In 1996, Rafsanjani founded the Executives of Construction of Iran Party, along with 16 members of cabinet, dedicated to Iran’s increasing participation in world markets and industrialization with emphasis on progress and development. The party’s view is that economic freedom is linked to cultural and political freedom.
Rafsanjani publicly supported Khatami as the next president- a highly influential and significant move.
Khatami’s Call for a “Dialogue Amongst Civilizations”
Mohammad Khatami became President of Iran on the 3rd August 1997 and served two terms (1997-2005). He was elected by an overwhelming majority (69% in 1997 and 77.9% in 2001) with a record voter turnout and was extremely popular amongst women and young voters. There was much optimism that Khatami’s presidency would not only bring further economic advances for Iran, but also that Iran’s international relations could begin to mend with the West and end Iran’s economic isolation.
It was Khatami who would first propose the beautiful concept “Dialogue Amongst Civilizations” and delivered this proposal at the UN General Assembly in September 1998 with the challenge that the first year of the millennium be dedicated to this great theme. It was endorsed by the UN.
You may be inclined to think such a concept fanciful, but Khatami was actually proposing a policy that was in direct opposition to the “crisis of Islam” and “clash of civilizations” geopolitical theories of Bernard Lewis and Samuel P. Huntington. Khatemi understood that to counteract the attempt to destabilise relations between nations, one would have to focus on the common principles among different civilizations, i.e. to identify a nation’s greatest historical and cultural achievements and build upon these shared heritages.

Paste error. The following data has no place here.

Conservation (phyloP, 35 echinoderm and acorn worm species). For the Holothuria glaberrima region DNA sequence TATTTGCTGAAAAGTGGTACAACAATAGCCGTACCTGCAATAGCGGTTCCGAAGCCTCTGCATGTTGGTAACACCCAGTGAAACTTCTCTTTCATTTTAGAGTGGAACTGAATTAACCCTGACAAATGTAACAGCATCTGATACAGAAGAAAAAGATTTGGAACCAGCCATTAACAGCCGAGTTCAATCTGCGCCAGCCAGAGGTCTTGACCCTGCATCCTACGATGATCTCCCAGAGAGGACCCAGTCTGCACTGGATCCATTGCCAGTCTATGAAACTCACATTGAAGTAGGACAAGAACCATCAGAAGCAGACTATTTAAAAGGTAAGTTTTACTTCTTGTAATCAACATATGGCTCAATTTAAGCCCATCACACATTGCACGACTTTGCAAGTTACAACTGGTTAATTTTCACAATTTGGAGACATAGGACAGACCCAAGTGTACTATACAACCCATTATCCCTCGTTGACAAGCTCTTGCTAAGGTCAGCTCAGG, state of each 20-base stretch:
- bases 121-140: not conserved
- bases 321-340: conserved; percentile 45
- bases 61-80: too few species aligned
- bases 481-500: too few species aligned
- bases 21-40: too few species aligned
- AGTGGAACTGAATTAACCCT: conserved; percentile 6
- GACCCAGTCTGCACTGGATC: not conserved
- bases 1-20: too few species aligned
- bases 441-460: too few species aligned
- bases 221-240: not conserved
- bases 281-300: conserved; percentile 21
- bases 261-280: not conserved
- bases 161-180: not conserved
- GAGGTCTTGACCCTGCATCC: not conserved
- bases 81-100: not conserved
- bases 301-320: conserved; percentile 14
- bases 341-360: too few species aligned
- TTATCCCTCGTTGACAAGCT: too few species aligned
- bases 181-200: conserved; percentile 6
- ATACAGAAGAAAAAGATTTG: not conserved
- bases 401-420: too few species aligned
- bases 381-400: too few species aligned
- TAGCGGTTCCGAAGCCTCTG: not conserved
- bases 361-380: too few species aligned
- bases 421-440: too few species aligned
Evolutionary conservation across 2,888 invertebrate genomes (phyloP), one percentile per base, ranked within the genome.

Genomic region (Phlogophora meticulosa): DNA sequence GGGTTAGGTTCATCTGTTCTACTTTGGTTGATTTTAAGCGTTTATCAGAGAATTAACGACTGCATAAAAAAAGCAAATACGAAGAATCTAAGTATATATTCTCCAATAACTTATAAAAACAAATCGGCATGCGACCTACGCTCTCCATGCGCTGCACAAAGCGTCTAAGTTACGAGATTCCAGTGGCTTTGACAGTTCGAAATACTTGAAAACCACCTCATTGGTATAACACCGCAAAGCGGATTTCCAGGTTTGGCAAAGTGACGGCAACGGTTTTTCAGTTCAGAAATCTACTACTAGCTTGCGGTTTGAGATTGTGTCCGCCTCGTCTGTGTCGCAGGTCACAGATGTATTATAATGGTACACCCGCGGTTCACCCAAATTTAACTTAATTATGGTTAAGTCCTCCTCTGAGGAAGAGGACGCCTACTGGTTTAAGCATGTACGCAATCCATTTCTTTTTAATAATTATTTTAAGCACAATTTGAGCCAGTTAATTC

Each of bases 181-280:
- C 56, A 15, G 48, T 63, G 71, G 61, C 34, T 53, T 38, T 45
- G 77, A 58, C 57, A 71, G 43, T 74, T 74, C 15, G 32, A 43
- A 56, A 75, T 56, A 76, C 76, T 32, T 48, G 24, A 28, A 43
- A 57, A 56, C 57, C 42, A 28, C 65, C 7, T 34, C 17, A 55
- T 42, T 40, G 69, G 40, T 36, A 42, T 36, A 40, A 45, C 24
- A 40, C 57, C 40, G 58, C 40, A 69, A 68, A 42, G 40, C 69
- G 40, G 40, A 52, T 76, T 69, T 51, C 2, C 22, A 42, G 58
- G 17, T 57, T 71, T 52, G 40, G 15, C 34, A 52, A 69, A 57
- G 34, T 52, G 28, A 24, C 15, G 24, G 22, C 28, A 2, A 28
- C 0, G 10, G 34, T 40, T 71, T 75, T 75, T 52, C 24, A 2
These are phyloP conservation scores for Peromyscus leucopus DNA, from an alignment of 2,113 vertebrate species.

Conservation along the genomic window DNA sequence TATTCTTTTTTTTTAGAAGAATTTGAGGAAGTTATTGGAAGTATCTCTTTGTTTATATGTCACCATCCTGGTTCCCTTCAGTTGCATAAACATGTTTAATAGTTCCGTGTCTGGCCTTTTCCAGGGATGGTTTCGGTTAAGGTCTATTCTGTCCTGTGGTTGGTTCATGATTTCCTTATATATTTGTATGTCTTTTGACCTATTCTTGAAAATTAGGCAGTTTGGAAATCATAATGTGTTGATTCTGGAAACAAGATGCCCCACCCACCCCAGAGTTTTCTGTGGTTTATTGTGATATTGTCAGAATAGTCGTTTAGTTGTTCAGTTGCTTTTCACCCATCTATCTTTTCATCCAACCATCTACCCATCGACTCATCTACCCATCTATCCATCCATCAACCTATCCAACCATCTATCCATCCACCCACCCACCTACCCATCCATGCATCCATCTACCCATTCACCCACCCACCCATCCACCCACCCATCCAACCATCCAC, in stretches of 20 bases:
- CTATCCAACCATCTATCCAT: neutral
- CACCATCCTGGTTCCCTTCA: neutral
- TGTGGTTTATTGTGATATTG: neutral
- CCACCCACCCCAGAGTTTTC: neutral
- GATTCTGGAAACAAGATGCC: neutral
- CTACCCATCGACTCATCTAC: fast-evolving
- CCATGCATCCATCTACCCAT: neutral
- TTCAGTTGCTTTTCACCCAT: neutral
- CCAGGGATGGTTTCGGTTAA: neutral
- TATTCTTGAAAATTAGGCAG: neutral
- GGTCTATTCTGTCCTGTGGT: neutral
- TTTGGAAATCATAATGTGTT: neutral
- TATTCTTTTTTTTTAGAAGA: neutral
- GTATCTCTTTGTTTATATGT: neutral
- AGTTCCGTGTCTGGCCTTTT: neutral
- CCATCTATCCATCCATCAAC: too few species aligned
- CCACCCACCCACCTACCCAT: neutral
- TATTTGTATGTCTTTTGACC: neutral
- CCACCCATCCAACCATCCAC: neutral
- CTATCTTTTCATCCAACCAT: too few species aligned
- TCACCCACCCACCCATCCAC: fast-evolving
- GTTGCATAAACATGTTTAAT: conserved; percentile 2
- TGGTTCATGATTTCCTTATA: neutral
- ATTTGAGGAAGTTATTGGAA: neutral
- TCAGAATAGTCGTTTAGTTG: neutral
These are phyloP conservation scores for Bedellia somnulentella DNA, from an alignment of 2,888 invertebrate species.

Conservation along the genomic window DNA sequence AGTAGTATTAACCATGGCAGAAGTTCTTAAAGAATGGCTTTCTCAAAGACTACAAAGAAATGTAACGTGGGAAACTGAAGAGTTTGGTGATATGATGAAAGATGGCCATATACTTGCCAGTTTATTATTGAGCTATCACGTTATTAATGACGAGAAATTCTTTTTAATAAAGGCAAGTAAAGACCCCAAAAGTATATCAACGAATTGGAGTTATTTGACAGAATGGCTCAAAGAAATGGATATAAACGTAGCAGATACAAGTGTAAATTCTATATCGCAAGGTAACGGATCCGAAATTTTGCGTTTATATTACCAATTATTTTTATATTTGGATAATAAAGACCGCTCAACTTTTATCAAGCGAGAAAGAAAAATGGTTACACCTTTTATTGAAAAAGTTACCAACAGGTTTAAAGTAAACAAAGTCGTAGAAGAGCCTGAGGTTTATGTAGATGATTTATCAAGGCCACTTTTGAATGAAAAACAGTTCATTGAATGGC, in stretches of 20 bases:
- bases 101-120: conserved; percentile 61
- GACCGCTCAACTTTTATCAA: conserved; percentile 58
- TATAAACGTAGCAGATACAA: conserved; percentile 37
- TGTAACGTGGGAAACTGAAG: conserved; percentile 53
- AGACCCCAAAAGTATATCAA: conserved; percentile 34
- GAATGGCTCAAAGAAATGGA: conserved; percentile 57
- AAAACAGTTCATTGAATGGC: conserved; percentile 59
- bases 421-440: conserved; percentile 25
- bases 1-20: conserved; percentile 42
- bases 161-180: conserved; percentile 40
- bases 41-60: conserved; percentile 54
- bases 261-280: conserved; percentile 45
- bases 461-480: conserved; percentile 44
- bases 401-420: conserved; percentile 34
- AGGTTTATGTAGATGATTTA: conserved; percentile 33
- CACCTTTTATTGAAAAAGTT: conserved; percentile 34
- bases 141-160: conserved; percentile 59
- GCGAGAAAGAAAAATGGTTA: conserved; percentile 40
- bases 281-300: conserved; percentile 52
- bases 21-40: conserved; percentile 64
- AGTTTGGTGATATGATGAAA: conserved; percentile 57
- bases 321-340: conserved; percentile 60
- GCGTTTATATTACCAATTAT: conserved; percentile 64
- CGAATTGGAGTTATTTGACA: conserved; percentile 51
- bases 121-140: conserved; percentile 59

This is the backbone to what China has adopted as their diplomatic philosophy, which they call win-win cooperation and which has led to the creation of the BRI infrastructure projects, which are based on the recognition that only through economic development can nations attain sustainable peace. Italy would be the first in Europe to sign onto the BRI.
In 1999 Khatami would be the first Iranian president, since the 1979 Revolution, to make an official visit to Europe. Italy was the first stop, where Khatami had a long meeting with Pope John Paul II and gave an inspiringly optimistic address to students at the University of Florence.
Khatami stated his reason for choosing to visit Italy first was that they shared in common renaissance heritages (the Italian and Islamic Renaissances). Since the two nations had made significant contributions to contemporary civilization, an immense potential existed for a strategic relationship. It was also significant that Italy had never had a colonial presence in the Middle East. During his visit, Khatami had suggested that Italy could function as the “bridge between Islam and Christianity”.
Khatami further elaborated on the concept of a “bridge between Islam and Christianity” in an interview published by La Republica: